Pope Francis called the Syrian civil war one of the worst humanitarian crises of current times as he renewed his appeal on March 14 for an end to the country’s decade-long civil war.
“An untold number of dead and wounded, millions of refugees, thousands missing, destruction, violence of all kinds and immense suffering for the entire population, especially the most vulnerable, such as children, women and the elderly,” noted the pope.
He then issued a “heartfelt appeal” for all parties to the conflict to “show signs of goodwill, so that a glimmer of hope may open up for the exhausted population.”
The pontiff made the call in front of several hundred people in St. Peter’s Square for his weekly blessing and message.
Pope Francis also called on the international community to provide “decisive and renewed” commitment to rebuilding the nation, so that “once the weapons have been laid down, the social fabric can be mended, and reconstruction and economic recovery can begin.”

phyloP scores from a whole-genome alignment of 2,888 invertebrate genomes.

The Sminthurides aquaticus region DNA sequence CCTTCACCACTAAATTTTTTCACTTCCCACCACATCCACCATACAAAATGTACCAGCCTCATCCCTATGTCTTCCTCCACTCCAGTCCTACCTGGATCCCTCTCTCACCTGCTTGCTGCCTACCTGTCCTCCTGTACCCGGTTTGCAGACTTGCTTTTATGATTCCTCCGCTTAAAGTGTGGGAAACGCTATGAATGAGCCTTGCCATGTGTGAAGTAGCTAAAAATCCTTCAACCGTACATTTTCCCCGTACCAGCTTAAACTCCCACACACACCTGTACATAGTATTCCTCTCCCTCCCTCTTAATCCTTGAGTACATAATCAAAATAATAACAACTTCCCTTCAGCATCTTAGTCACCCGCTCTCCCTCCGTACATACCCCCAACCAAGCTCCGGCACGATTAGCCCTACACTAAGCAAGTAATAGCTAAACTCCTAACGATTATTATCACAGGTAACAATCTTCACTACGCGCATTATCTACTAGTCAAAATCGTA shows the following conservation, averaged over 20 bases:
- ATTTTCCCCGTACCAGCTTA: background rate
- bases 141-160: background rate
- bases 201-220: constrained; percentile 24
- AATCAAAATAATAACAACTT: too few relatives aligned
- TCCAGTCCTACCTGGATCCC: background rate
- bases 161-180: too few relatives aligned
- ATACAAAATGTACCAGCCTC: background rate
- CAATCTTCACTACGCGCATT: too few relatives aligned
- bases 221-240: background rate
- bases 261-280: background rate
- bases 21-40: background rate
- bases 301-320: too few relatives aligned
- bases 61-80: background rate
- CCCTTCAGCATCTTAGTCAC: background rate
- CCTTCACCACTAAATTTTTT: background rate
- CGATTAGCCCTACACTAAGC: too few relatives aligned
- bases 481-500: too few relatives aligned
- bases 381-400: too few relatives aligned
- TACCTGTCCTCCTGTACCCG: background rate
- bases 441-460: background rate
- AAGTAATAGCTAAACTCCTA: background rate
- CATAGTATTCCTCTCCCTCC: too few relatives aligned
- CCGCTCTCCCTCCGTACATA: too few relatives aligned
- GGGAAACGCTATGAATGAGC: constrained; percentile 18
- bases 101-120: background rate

“Let us all pray to the Lord that the great suffering in our beloved and tormented Syria may not be forgotten, and that our solidarity might revive hope,” he added.
In mid-March, 2011, peaceful pro-democracy protests developed into a multi-sided conflict that sucked in world powers, killed hundreds of thousands of people and displaced millions more.
Since the conflict erupted a decade ago, more than five million Syrians have fled the country while six million remain internally displaced.
With more than 13 million people in need of assistance, the conflict has caused untold suffering for Syrian men, women and children.
More than 13.4 million people in the country need some sort of relief, according to the United Nations.
The UN has said that delivering aid has become dangerous, sometimes deadly.
On average, at least two aid workers and eight medical personnel have been killed in Syria every month for the past decade.